Trail of Lights

Filipa Rodrigues for KUT News

With the Yuletide season in full swing, Austin turns into a wonderland of lights.

This holiday season, KUT made the trek to the Trail of Lights to ask Austinites what makes the recently-revived light show a family tradition. 

twitter.com/RunTex

RunTex is losing its prime store location on Riverside Drive and South First Street. The Austin-American Statesman reports the company is being evicted because they didn’t pay the $20,000/month rent. But there’s also the fact that the location is reportedly set to become a mixed-use development.

As far as criticism of his business decisions go, RunTex owner Paul Carrozza told KUT News he’s learned a “valuable lesson and an expensive lesson around expansion and what it takes to go from one store to five stores.”

Looking forward, Carrozza says RunTex will continue its commitment to fitness and creating a healthier Austin. He says that may mean that retail sales become less of a priority.

Beth Cortez Neavel for KUT News

After a few months of getting danced on at the Austin City Limits festival and lit up for the Trail of Lights, Zilker Park’s Great Lawn will fully reopen on Friday.

The park had been fully or partially closed for the festivals and maintenance since early October. Officials say there shouldn’t be any chain-link fencing to get in park-goers’ way until the run-up for the two-weekend ACL festival later this year.

Beth Cortez Neavel for KUT News

Part of Zilker Park’s Great Lawn is back open for public use—but only for a couple of weeks.

The entire Great Lawn had been closed since Oct. 1 in preparation for the Austin City Limits Music Festival. It’s remained closed for maintenance after the festival.

Now, the southwest portion of the Great Lawn and the volleyball courts are back open. But the areas will be closed again starting Nov. 19 for setup for the Trail of Lights Festival.

Mark Dewey for KUT News

The man who promised Austin a 2012 Trail of Lights says he will deliver.

Local running shoe store owner Paul Carrozza, through his RunTex Foundation,  tells KUT News that he has put together the pieces of a $1.2 million dollar financing package. "We've raised enough to make it happen," says Carrozza. He says grocery chain H-E-B made the biggest commitment, followed by Dell, Samsung, Seton, and Vista Equity Partners. More sponsors are in the works.

"I felt strongly that we should keep it free to the public, and keep it free to the taxpayer, and that the community would support it through corporate underwriting, business sponsorships, and individual giving."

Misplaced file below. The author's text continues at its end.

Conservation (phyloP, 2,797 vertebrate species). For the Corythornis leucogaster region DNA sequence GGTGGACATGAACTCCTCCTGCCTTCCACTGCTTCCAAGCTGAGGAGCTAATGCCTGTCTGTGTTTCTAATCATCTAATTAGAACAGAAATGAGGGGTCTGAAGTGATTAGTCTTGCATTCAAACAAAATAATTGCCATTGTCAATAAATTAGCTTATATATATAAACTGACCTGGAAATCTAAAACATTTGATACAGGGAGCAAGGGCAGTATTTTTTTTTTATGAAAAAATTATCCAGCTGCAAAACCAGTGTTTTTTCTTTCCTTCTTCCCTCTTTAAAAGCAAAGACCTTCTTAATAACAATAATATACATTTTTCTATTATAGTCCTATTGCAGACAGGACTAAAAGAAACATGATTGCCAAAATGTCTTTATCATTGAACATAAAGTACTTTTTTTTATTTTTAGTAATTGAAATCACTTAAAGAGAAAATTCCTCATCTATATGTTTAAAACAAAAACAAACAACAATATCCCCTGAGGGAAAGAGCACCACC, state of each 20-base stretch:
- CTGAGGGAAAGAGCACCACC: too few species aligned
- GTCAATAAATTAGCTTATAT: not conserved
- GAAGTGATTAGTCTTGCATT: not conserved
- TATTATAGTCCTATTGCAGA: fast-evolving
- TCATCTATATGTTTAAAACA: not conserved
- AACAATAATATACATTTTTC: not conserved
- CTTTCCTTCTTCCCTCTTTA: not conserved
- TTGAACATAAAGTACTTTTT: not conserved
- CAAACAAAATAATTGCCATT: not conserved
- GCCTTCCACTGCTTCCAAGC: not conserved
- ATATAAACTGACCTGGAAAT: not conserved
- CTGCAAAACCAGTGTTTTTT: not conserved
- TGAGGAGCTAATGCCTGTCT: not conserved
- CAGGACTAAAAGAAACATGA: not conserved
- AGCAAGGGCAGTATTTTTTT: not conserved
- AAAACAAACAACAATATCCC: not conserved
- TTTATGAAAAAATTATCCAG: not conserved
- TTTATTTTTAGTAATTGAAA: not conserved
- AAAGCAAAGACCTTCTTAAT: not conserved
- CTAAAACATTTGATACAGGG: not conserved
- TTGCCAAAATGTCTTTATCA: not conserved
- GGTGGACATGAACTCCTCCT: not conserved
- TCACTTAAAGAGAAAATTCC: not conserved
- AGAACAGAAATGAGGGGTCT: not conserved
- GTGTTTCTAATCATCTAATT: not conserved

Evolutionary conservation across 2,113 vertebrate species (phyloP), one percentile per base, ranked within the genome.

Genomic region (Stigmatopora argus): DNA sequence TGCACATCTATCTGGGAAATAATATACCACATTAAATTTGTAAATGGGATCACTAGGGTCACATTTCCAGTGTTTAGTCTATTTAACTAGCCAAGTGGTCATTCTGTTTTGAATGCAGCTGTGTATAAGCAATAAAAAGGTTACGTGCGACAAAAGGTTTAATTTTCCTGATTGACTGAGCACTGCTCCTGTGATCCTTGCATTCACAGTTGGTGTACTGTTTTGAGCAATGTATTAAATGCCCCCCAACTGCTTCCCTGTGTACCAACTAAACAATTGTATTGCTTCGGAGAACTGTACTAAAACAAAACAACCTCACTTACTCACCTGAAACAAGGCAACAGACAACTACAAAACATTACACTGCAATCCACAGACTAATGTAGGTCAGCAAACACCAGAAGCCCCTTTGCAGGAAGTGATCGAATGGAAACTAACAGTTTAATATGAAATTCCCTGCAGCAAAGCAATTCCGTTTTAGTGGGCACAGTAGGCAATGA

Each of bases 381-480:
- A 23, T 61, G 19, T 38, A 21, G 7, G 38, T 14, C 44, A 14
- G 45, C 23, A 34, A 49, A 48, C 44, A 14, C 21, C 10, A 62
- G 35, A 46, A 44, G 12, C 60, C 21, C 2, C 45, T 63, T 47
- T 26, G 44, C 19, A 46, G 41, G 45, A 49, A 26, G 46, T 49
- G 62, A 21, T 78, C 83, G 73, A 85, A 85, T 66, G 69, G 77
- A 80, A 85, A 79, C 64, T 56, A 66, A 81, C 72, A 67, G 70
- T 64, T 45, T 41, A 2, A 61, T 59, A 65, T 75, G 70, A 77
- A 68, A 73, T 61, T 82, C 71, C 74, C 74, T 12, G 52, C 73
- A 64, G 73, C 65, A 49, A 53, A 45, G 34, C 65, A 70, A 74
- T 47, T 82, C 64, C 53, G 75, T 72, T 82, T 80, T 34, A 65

Photo courtesy flickr.com/maddcovv

Nearly four hours into today’s Austin City Council meeting, and it’s still barely getting started.

While action hasn't yet occurred on several high-profile items, the council approved Item 15, which should bring back the Trail of Lights this holiday season under the sponsorship of the RunTex Foundation. As we’ve written, the foundation plans to raise at least $500,000 three months prior to the event, which would then be appropriated to city departments. The total cost of the event is tabulated at $716,078, including city fee waivers.

RunTex founder Paul Carrozza tells KUT News the foundation’s goal is to “keep it free to the public, keep it free to the taxpayer, and bring it back to the grandeur of 2007, 2008 when it was at its peak.” Asked how the RunTex Foundation saw itself successfully sponsoring the event following an abandoned attempt by another company last year, Carrozza predicted “building collaborations with sponsors – the business community and corporate community of Austin, along with volunteerism and nonprofits. I feel like I can reach out with the support of the city and the mayor, and talk to the right people in the corporations – give them a value that would be worth investing in.”

Photo courtesy flickr.com/maddcovv

The Trail of Lights is an Austin tradition dating back decades – or was, until it went dark due to city budget cuts in 2009.

That may no longer be the case, as an item before the Austin City Council this week would see the RunTex Foundation – an arm of the local running store and marathon sponsor – bringing the Trail of Lights back to Zilker Park this holiday season.

Backup materials on the agenda item state:

[The Parks and Recreation Department] received an unsolicited proposal regarding the production of a 2012 Trail of Lights from the RunTex Foundation (RTF). RTF seeks to partner with the city to bring back the “traditional” Trail of Lights (TOL) Holiday Festival that will offer an 8-night, family-friendly lighted trail and entertainment at no cost to the citizens of Austin. Recognizing the need to generate funding for this event, RTF proposes to conduct a major fund raising campaign to reimburse the City of Austin for all direct costs associated with the production of this event.

Photo by satosphere http://www.flickr.com/photos/sathishcj/

For the third year in a row, Austin's Trail of Lights won't happen this holiday season.

Organizers had set a fundraising milestone of $250,000 by today in order to reach the $1 million necessary to host what used to be an annual Austin tradition: a mile long trail through Zilker Park, surrounded with holiday light displays. But they didn’t meet that goal.

“It’s just deeply, deeply disappointing that we weren’t able to raise the revenue that we needed ahead of time,” said Amy Vercruysse with BrightBlue Marketing, the company that had been contracted by the city to organize the event.

An event at Seaholm Power Plant that was supposed to feature local food trucks like Austin Daily Press and Hey Cupcake! along with other artists and vendors has been canceled due to "red tape", according to a blog post by organizer Tiffany Harelik.